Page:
The tungsten filament burning with a flame in the light bulb.Be careful what you wish for. Started back in 2009, this blog on academic technologies was hijacked in 2012 (“the Year of the MOOC“) by MOOCs. I felt so compelled to blog about these hyper-hyped (then much transmogrified) Massive Open Online Courses (getting less massive, less open, less fully online, and less course-like all the time) that, after one or two  retrospectives, I’m sort of at a loss when it comes to what to blog about these days, now that the once mighty MOOC zeppelin seems a deflated blimp. Not that I couldn’t find plenty to say about ed tech and online learning and so on BM (Before MOOCs). So I’ve decided to do a combination update/valedictory and move on. At least for the nonce.

There are two forks to the waning stream of stories on MOOCs. One still rings positive. The other, the dominant, is that they’re so over. Far from being the tsunamis or revolutions that would wash away or remake higher ed as we know it,  they’re at best a part of the “incremental change” that higher ed is seeing from technological and putatively disruptive incursions, or so says “The Sky Isn’t Falling,” a report on SXSWedu, “which featured cautious and intentional ways of trying out emerging technologies” and came to the general conclusion that “ed tech will continue to be used as a complement to traditional higher education.”

And this is what the advocates are saying. Meanwhile, some highly placed people are raining on the parade already past. Hillary Clinton, speaking at the Globalization of Higher Education conference earlier this week in Dallas, did not criticize MOOCs and online learning specifically, but she did (as cited in Inside Higher Ed) say there’s “no substitute for the kind of learning that takes place in a well-taught classroom,” and that “technology is a tool, not a teacher.” And former fellow Cabinet member, now UC President Janet Napolitano, “joins skeptics over online courses” (as Monday’s Reuter headline had it), specifically those big productions that are supposed to handle more students at a lower cost: “There’s a developing consensus that online learning is a tool for the toolbox, but it’s harder than it looks and if you do it right, it doesn’t save all that much money,” she said about the prospect of cheap online courses that might let California educate more students for less money.

From 30,000 feet, it may be hard to tell the kind of online courses we have been doing for the past two decades from the MOOCs of the past two years, but academic administrators, a little closer to the ground, have no such trouble. In the 11th annual report tracking online education in the US, it turns out that, in the space of just the past year, the number of academic leaders who thought MOOCs were sustainable online offerings dropped 5% (from 28% to 23%), and the number who had concerns about credits or credentials from MOOCs went up almost 10% (from 55% to 64%).  (By contrast, the number reporting that online education generally — not just MOOCs — was not critical to their institutions’ long term strategy dropped to an all-time low, below 10%.)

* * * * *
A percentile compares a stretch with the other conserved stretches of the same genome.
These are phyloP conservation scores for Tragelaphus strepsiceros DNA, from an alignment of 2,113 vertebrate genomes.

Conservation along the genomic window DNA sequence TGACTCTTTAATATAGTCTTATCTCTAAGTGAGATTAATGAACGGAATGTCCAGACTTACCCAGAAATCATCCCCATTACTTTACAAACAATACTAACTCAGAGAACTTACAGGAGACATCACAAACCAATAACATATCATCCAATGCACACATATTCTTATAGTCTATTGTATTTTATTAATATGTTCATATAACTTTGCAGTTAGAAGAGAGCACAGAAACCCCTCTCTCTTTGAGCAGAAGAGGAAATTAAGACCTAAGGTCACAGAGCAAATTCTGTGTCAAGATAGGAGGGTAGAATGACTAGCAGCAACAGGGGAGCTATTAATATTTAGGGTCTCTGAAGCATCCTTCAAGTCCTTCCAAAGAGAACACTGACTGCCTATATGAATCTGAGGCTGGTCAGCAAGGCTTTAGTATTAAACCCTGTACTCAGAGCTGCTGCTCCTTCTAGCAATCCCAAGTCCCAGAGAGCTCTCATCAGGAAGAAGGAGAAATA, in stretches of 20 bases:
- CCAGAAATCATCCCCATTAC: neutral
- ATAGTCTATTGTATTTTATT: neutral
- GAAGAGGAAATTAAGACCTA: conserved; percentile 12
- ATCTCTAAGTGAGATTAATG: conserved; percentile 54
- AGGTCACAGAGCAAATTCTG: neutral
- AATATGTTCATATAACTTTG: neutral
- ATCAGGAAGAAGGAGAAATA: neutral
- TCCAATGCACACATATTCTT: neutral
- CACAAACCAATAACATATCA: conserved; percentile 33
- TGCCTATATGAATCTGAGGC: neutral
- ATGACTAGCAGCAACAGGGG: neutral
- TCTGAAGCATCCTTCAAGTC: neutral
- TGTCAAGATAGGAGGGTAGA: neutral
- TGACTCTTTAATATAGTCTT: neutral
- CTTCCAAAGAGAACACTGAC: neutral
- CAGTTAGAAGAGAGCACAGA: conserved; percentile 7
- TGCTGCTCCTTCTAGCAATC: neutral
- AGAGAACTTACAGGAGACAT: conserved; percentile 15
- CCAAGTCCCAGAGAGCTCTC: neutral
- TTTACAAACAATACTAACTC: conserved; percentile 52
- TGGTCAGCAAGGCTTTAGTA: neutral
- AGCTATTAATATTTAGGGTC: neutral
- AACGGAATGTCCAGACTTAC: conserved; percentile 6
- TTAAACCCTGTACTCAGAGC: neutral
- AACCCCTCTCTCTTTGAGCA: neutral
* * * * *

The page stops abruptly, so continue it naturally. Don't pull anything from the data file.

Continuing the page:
So are MOOCs just a blip? Given not just the attention but the investment afforded MOOCs, you would expect some resilience to them. But where will they flow, like water blocked in one channel but not another? Some sense of an answer may be in the very critiques and declarations of failure. The low completion rates are notorious, even in the popular press, and not least of all in the Times, which fed so much of the original hoopla with pundits like Brooks and Friedman and big spreads like the one on “the Year of the MOOC“; but in another sense the limits of their wide reach was a sign that being big didn’t mean reaching (and especially working for) everyone.  As the potential retracted, it essentially redefined the logical market: the successful students for MOOCs were those who were already college educated, and this was especially true of MOOCs that had that touted global reach.

Enter the latest news: Coursera has hired Richard C. Levine as its new CEO, and edX has Wendy Cebula as its new president and COO. Levine was the president of Yale, while Cebula was a Vistaprint executive (and it’s interesting that the open source provider should be the one to go with the corporate figure). But what they have in common, besides the intriguing synchronicity of these announcements, is expertise in  reaching beyond standard market definitions. Levine is an acknowledged leader in the internationalization of higher ed; Cebula is an expert in “global growth.” You can expect both of the remaining big three MOOC providers (now that Udacity has left higher ed for corporate e-learning) to go after the market for higher ed abroad that fits their strengths: the hungry but not the starving, the eager-to-be-elite. (There’s more to the reconfiguration of the major MOOC providers than these recent appointments signals, but I noted as much in an earlier post.)

So MOOCs will fill the interstices, and not the ones that most need filling. But we shouldn’t confuse the evolving business model with the lessons MOOCs have taught: that teaching (and its reach) can scale dramatically, that new modes and media make for new possibilities, that what might not succeed as a standalone may work well and complement or supplement. Cathy Davidson’s recent MOOC (to a considerable extent a MOOC on MOOCs) pulled out all the stops to show what a rich trove of possibilities that is, with layered readings, guest lectures, local as well as online discussion groups, multiple tiers of participation and evaluation. Even in this form (or array of forms), and pace Clinton and Napolitano, online learning is not just a (singular) technology or just a (singular) tool but a huge bag of tricks we’ve only begun to learn how to play with.

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